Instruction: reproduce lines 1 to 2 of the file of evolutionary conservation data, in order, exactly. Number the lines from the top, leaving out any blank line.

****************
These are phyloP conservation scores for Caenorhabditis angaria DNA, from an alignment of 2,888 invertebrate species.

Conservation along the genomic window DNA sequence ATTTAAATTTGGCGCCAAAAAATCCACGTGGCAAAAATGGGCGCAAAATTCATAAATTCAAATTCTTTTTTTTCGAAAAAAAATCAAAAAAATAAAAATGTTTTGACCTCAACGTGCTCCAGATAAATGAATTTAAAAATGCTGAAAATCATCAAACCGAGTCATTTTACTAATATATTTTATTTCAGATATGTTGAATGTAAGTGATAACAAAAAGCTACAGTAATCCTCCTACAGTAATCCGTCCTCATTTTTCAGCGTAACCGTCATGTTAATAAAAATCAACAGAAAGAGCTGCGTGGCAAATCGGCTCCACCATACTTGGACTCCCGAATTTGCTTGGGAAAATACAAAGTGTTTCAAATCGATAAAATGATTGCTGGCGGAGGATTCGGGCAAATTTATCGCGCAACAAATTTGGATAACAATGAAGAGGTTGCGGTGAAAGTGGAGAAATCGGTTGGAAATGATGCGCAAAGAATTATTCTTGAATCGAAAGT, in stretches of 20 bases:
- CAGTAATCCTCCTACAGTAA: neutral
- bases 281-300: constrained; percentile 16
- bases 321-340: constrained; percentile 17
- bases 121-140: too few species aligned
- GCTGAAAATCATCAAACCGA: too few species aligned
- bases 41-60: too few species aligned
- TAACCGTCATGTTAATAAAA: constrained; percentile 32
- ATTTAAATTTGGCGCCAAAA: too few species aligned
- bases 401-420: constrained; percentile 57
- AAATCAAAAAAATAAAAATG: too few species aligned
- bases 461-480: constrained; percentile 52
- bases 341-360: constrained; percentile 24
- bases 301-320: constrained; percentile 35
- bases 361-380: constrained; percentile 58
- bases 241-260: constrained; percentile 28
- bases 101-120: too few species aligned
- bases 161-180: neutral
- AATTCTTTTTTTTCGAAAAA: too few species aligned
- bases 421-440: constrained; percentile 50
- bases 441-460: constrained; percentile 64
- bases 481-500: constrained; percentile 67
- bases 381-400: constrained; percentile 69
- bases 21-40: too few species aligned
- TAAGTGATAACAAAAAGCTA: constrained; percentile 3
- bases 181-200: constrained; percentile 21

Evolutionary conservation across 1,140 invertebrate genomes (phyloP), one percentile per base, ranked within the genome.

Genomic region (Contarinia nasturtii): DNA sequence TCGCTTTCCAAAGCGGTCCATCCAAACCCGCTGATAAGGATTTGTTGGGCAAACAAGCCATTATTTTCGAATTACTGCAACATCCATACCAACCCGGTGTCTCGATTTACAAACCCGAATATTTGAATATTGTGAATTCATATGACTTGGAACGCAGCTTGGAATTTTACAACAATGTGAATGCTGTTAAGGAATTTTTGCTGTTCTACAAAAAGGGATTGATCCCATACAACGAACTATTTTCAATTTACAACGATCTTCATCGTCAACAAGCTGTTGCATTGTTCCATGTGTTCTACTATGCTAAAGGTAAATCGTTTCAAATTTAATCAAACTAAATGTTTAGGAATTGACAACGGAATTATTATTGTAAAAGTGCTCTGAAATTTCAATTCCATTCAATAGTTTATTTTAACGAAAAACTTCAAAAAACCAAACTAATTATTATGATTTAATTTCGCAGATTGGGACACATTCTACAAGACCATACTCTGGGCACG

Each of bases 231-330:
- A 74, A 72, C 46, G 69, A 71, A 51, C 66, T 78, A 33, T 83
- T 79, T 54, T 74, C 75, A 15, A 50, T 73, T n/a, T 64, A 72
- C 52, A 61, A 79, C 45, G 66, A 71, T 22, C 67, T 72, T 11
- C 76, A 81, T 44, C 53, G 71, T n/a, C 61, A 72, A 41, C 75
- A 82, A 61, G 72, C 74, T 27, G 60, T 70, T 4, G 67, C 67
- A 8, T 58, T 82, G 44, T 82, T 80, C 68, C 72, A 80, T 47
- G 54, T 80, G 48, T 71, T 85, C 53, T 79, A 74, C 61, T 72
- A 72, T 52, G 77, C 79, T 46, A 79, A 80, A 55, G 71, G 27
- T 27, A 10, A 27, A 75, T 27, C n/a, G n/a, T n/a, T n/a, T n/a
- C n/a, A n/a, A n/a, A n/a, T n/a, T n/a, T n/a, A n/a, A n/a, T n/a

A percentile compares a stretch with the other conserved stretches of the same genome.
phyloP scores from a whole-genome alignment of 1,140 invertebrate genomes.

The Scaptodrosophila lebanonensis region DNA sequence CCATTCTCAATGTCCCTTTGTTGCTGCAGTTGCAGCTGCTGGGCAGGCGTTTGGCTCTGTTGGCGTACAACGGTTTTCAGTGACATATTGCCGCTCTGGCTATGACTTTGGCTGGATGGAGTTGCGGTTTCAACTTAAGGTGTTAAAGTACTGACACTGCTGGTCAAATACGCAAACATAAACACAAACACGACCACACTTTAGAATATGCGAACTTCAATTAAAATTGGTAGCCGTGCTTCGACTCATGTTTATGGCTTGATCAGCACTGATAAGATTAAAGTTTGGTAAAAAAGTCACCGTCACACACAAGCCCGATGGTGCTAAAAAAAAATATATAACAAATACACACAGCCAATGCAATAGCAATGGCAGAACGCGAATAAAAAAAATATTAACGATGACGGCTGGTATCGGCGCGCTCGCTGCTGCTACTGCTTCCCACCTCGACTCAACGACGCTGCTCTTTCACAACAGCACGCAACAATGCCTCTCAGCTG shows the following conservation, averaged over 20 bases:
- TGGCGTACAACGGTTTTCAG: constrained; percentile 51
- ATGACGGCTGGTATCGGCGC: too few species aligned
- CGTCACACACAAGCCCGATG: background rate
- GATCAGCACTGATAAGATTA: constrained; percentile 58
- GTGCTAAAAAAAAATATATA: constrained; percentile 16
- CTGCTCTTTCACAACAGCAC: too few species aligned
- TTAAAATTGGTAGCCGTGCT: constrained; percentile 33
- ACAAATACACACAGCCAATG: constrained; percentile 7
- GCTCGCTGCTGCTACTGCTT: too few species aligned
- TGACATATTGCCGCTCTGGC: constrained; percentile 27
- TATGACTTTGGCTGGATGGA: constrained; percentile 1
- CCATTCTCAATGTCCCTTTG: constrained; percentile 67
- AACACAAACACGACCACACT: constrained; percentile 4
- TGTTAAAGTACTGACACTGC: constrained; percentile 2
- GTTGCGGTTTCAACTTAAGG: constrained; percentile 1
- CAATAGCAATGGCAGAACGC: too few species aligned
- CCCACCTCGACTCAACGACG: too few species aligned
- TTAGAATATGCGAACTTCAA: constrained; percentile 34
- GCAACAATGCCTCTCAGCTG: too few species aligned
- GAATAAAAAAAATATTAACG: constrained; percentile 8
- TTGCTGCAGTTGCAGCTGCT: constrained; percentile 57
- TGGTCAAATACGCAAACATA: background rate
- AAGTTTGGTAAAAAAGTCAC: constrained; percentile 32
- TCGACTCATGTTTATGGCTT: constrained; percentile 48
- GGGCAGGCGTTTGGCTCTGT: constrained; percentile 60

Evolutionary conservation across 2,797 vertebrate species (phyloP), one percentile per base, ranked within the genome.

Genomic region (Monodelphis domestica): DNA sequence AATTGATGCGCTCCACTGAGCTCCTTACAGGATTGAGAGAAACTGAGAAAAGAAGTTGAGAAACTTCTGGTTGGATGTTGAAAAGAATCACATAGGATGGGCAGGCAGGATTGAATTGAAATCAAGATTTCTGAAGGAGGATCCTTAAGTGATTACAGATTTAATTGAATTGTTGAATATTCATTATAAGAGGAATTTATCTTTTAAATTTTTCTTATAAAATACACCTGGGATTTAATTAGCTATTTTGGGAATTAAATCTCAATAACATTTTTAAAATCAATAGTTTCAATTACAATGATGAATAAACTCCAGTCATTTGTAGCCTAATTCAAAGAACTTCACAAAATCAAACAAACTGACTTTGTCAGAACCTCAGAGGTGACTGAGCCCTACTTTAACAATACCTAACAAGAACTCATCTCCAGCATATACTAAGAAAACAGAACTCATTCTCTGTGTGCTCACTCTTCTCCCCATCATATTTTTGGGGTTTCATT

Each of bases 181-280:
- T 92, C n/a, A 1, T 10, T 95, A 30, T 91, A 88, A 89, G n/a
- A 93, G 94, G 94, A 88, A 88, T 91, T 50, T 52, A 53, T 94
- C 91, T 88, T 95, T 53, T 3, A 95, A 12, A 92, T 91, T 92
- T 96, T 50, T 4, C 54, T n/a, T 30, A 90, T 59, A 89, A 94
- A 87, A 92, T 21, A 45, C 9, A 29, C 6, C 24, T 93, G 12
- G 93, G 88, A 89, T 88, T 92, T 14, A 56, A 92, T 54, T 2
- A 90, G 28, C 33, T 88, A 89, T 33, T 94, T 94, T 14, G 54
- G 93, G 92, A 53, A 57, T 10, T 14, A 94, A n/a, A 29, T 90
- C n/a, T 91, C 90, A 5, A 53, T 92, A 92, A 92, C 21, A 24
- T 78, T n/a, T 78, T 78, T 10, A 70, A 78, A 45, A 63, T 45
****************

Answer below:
These are phyloP conservation scores for Caenorhabditis angaria DNA, from an alignment of 2,888 invertebrate species.

Conservation along the genomic window DNA sequence ATTTAAATTTGGCGCCAAAAAATCCACGTGGCAAAAATGGGCGCAAAATTCATAAATTCAAATTCTTTTTTTTCGAAAAAAAATCAAAAAAATAAAAATGTTTTGACCTCAACGTGCTCCAGATAAATGAATTTAAAAATGCTGAAAATCATCAAACCGAGTCATTTTACTAATATATTTTATTTCAGATATGTTGAATGTAAGTGATAACAAAAAGCTACAGTAATCCTCCTACAGTAATCCGTCCTCATTTTTCAGCGTAACCGTCATGTTAATAAAAATCAACAGAAAGAGCTGCGTGGCAAATCGGCTCCACCATACTTGGACTCCCGAATTTGCTTGGGAAAATACAAAGTGTTTCAAATCGATAAAATGATTGCTGGCGGAGGATTCGGGCAAATTTATCGCGCAACAAATTTGGATAACAATGAAGAGGTTGCGGTGAAAGTGGAGAAATCGGTTGGAAATGATGCGCAAAGAATTATTCTTGAATCGAAAGT, in stretches of 20 bases: